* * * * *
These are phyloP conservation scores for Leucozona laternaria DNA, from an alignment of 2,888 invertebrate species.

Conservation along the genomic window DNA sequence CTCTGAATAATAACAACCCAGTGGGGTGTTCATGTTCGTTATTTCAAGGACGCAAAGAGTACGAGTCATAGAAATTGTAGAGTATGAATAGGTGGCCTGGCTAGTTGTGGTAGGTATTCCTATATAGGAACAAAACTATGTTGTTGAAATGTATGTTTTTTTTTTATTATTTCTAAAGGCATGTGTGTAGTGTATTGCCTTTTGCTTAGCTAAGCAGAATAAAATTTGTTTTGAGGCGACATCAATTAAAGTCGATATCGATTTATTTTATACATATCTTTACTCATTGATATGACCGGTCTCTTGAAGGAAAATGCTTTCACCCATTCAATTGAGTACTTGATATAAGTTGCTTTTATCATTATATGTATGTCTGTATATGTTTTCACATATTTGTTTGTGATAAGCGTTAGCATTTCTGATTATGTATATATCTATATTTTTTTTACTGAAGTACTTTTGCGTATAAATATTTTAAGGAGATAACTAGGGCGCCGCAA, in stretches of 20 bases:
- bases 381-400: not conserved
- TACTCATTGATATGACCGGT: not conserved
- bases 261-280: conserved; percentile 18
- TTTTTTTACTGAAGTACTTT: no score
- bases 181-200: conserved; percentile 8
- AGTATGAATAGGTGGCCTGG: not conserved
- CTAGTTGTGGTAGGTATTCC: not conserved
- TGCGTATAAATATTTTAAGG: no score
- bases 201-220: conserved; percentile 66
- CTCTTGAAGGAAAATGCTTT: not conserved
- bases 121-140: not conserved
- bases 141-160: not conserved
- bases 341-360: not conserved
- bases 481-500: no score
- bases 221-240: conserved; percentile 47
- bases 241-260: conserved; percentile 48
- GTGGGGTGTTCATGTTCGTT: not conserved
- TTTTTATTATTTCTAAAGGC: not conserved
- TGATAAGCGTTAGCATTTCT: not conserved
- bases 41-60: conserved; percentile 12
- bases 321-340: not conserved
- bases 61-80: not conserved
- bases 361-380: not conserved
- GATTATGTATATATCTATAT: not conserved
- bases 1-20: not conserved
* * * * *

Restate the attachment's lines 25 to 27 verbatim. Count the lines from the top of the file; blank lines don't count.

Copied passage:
- bases 361-380: not conserved
- GATTATGTATATATCTATAT: not conserved
- bases 1-20: not conserved